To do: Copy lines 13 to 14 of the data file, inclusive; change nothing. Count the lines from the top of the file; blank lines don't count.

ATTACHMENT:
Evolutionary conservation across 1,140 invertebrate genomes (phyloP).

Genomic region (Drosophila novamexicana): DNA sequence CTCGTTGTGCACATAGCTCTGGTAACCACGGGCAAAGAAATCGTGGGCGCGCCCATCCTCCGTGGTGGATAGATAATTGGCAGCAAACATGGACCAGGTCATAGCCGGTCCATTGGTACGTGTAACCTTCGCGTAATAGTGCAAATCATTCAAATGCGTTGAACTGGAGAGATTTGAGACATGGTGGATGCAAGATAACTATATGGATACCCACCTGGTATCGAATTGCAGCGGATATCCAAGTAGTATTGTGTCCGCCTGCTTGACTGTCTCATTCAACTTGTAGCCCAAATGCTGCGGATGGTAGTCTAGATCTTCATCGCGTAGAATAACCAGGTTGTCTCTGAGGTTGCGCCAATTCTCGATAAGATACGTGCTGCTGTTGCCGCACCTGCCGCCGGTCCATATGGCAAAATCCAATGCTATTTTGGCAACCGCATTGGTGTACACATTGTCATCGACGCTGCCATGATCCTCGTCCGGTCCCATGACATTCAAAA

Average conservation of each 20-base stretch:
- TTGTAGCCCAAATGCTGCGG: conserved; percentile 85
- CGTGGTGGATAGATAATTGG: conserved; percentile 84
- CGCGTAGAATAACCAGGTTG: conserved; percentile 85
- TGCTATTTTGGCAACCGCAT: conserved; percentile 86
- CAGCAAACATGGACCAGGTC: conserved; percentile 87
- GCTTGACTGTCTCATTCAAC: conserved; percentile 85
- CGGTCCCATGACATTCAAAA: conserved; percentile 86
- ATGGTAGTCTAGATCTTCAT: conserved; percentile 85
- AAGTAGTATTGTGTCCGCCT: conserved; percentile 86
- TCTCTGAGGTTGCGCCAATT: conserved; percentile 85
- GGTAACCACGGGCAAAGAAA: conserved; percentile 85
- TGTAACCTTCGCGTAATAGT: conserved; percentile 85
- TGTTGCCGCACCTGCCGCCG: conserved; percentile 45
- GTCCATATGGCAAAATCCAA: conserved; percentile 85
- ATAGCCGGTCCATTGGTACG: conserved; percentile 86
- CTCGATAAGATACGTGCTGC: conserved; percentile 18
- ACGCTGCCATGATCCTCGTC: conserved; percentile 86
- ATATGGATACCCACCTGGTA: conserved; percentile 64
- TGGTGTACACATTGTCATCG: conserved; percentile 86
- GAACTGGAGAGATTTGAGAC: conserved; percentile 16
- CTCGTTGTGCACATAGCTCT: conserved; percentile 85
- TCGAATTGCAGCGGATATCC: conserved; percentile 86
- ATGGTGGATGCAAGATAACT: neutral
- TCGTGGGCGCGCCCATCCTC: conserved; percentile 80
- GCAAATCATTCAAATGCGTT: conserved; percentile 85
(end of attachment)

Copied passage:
- TCTCTGAGGTTGCGCCAATT: conserved; percentile 85
- GGTAACCACGGGCAAAGAAA: conserved; percentile 85